Bioluminescence In Jellyfish


Bioluminescence, the ability to produce light, is a common feature among many marine animals, and is well represented in jellyfish. Jellies are free- swimming organisms that belong to the phylum Cnidaria, consisting of many different species, and the term also loosely encompasses the phylum Ctenophora, the comb jellies. Many jellyfish have the ability to bioluminescence, especially comb jellies, where more than 90% of planktonic species are known to produce light (Haddock and Case 1995). Arguably, the most famous of all bioluminescent invertebrates is the Aequorea victoria, which is the first species from which GFP was isolated, a discovery which went on to win the Nobel prize. Bioluminescence is used predominantly as a form of communication between animals, and can be used for defense, offense, and intraspecific communication. Many animals use bioluminescence in multiple ways, though jellyfish use it primarily for defense. It is important to note, however, that the different ways in which jellyfish use bioluminescence are still being discovered. This chart illustrates the many different ways in which marine mammals, including jellyfish, use bioluminescence.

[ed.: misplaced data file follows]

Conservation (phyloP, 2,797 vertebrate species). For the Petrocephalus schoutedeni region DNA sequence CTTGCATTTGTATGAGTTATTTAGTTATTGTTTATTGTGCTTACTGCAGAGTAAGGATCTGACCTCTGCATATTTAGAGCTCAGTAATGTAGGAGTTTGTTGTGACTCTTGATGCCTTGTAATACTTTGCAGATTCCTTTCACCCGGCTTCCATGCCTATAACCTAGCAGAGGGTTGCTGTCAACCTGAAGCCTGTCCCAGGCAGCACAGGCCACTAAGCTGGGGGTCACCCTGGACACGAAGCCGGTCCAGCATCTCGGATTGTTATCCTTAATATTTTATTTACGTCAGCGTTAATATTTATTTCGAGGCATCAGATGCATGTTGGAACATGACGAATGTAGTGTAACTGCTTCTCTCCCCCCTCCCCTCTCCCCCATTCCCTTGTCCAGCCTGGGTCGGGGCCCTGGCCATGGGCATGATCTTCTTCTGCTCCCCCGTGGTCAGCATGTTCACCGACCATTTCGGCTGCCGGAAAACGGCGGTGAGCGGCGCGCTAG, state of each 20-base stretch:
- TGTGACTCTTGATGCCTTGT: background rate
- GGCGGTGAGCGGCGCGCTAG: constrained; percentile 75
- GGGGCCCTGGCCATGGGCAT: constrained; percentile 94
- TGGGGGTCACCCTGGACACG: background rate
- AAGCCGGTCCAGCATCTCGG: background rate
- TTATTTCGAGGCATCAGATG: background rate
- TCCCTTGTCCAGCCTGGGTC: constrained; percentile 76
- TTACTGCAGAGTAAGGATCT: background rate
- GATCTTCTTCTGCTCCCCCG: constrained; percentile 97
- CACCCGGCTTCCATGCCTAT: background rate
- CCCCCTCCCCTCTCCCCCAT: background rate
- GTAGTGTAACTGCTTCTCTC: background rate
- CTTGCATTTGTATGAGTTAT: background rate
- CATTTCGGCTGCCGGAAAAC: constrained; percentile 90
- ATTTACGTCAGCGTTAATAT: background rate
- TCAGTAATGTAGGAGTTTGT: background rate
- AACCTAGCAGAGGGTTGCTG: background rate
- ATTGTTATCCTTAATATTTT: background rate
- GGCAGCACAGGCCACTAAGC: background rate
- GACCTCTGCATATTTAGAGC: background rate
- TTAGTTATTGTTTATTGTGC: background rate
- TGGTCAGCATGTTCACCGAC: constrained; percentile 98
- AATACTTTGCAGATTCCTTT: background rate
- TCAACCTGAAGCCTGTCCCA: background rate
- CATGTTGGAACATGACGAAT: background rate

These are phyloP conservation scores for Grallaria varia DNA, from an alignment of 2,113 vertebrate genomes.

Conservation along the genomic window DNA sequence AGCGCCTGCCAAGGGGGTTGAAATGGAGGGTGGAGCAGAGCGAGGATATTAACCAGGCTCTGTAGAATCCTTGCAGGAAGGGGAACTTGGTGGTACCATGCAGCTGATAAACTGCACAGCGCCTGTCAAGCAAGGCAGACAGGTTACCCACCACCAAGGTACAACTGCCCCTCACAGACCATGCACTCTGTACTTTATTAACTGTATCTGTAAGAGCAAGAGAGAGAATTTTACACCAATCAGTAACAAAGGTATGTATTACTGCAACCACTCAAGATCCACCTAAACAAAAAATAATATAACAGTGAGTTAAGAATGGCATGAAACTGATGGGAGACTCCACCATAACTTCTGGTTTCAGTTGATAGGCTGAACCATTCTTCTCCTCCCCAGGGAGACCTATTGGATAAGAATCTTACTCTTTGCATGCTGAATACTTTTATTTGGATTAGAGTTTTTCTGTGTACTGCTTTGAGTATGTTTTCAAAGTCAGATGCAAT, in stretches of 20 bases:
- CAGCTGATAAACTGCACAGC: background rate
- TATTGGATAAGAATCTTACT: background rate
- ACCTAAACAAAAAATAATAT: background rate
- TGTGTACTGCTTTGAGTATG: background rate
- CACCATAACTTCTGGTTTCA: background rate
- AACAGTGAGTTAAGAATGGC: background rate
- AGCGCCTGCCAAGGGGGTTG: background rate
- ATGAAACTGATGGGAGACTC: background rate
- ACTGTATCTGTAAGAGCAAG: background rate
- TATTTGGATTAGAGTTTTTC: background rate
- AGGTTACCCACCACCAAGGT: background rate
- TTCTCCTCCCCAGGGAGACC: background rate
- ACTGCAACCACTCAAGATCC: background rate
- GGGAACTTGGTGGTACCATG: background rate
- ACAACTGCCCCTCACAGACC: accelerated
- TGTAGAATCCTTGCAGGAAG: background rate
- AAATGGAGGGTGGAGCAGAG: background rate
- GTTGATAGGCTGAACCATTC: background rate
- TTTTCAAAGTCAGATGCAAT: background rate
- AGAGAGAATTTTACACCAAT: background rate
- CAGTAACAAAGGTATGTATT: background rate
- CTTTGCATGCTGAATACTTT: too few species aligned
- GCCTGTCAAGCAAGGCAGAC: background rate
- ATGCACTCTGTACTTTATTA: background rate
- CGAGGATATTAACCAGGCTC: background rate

Schematic Diagram of Bioluminescence

Schematic Diagram

Schematic Diagram displaying the methods in which many marine animals use bioluminescence. Haddock. et al 2010